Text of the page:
inet_network (3) - Linux Manuals
inet_network: Internet address manipulation routines
inet_aton, inet_addr, inet_network, inet_ntoa, inet_makeaddr, inet_lnaof, inet_netof - Internet address manipulation routines
#include <sys/socket.h> #include <netinet/in.h> #include <arpa/inet.h> int inet_aton(const char *cp, struct in_addr *inp); in_addr_t inet_addr(const char *cp); in_addr_t inet_network(const char *cp); char *inet_ntoa(struct in_addr in); struct in_addr inet_makeaddr(in_addr_t net, in_addr_t host); in_addr_t inet_lnaof(struct in_addr in); in_addr_t inet_netof(struct in_addr in);
Feature Test Macro Requirements for glibc (see feature_test_macros(7)):
Since glibc 2.19: _DEFAULT_SOURCE In glibc up to and including 2.19: _BSD_SOURCE || _BSD_SOURCE
DESCRIPTIONinet_aton() converts the Internet host address cp from the IPv4 numbers-and-dots notation into binary form (in network byte order) and stores it in the structure that inp points to. inet_aton() returns nonzero if the address is valid, zero if not. The address supplied in cp can have one of the following forms:
- Each of the four numeric parts specifies a byte of the address; the bytes are assigned in left-to-right order to produce the binary address.
- Parts a and b specify the first two bytes of the binary address. Part c is interpreted as a 16-bit value that defines the rightmost two bytes of the binary address. This notation is suitable for specifying (outmoded) Class B network addresses.
- Part a specifies the first byte of the binary address. Part b is interpreted as a 24-bit value that defines the rightmost three bytes of the binary address. This notation is suitable for specifying (outmoded) Class A network addresses.
- The value a is interpreted as a 32-bit value that is stored directly into the binary address without any byte rearrangement.
In all of the above forms, components of the dotted address can be specified in decimal, octal (with a leading 0), or hexadecimal, with a leading 0X). Addresses in any of these forms are collectively termed IPV4 numbers-and-dots notation. The form that uses exactly four decimal numbers is referred to as IPv4 dotted-decimal notation (or sometimes: IPv4 dotted-quad notation).
inet_aton() returns 1 if the supplied string was successfully interpreted, or 0 if the string is invalid (errno is not set on error).
The inet_addr() function converts the Internet host address cp from IPv4 numbers-and-dots notation into binary data in network byte order. If the input is invalid, INADDR_NONE (usually -1) is returned. Use of this function is problematic because -1 is a valid address (255.255.255.255). Avoid its use in favor of inet_aton(), inet_pton(3), or getaddrinfo(3), which provide a cleaner way to indicate error return.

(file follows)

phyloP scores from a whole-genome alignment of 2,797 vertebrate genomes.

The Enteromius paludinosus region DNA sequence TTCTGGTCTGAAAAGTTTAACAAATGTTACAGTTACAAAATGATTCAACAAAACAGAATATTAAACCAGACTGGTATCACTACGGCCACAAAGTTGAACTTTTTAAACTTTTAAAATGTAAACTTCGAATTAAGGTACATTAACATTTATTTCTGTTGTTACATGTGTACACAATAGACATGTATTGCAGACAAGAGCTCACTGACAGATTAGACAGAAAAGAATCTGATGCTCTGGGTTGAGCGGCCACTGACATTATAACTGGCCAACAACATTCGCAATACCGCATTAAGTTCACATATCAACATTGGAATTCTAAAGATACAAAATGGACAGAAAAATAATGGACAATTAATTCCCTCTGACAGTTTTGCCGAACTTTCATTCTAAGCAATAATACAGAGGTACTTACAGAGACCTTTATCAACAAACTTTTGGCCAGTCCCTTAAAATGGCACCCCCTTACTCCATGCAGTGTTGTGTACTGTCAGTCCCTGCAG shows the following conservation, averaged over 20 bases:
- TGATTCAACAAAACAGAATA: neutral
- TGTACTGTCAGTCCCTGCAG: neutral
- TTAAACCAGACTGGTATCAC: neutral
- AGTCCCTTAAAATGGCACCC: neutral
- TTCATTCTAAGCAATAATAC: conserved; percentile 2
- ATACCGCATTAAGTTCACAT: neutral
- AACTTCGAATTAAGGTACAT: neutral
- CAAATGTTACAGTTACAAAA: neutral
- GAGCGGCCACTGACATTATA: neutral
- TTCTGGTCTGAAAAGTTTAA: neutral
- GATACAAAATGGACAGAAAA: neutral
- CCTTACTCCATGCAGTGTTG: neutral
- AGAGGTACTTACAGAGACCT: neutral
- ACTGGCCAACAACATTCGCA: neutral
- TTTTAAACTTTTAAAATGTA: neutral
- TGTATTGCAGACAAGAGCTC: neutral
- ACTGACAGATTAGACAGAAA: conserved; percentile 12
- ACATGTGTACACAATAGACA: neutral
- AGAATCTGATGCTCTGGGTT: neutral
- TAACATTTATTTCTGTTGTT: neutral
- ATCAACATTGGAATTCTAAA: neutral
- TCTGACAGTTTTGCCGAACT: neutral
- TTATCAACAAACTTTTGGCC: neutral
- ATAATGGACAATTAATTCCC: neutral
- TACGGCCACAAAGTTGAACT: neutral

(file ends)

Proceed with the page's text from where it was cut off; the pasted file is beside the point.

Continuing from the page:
The inet_network() function converts cp, a string in IPv4 numbers-and-dots notation, into a number in host byte order suitable for use as an Internet network address. On success, the converted address is returned. If the input is invalid, -1 is returned.
The inet_ntoa() function converts the Internet host address in, given in network byte order, to a string in IPv4 dotted-decimal notation. The string is returned in a statically allocated buffer, which subsequent calls will overwrite.
The inet_lnaof() function returns the local network address part of the Internet address in. The returned value is in host byte order.
The inet_netof() function returns the network number part of the Internet address in. The returned value is in host byte order.
The inet_makeaddr() function is the converse of inet_netof() and inet_lnaof(). It returns an Internet host address in network byte order, created by combining the network number net with the local address host, both in host byte order.
The structure in_addr as used in inet_ntoa(), inet_makeaddr(), inet_lnaof(), and inet_netof() is defined in <netinet/in.h> as:
typedef uint32_t in_addr_t;
ATTRIBUTESFor an explanation of the terms used in this section, see attributes(7).
|Thread safety||MT-Safe locale|
CONFORMING TOinet_addr(), inet_ntoa(): POSIX.1-2001, POSIX.1-2008, 4.3BSD.
NOTESOn x86 architectures, the host byte order is Least Significant Byte first (little endian), whereas the network byte order, as used on the Internet, is Most Significant Byte first (big endian).
inet_lnaof(), inet_netof(), and inet_makeaddr() are legacy functions that assume they are dealing with classful network addresses. Classful networking divides IPv4 network addresses into host and network components at byte boundaries, as follows:
- Class A
- This address type is indicated by the value 0 in the most significant bit of the (network byte ordered) address. The network address is contained in the most significant byte, and the host address occupies the remaining three bytes.
- Class B
- This address type is indicated by the binary value 10 in the most significant two bits of the address. The network address is contained in the two most significant bytes, and the host address occupies the remaining two bytes.
- Class C
- This address type is indicated by the binary value 110 in the most significant three bits of the address. The network address is contained in the three most significant bytes, and the host address occupies the remaining byte.
Classful network addresses are now obsolete, having been superseded by Classless Inter-Domain Routing (CIDR), which divides addresses into network and host components at arbitrary bit (rather than byte) boundaries.
EXAMPLESAn example of the use of inet_aton() and inet_ntoa() is shown below. Here are some example runs:
Program source#define _BSD_SOURCE #include <arpa/inet.h> #include <stdio.h> #include <stdlib.h>
main(int argc, char *argv)
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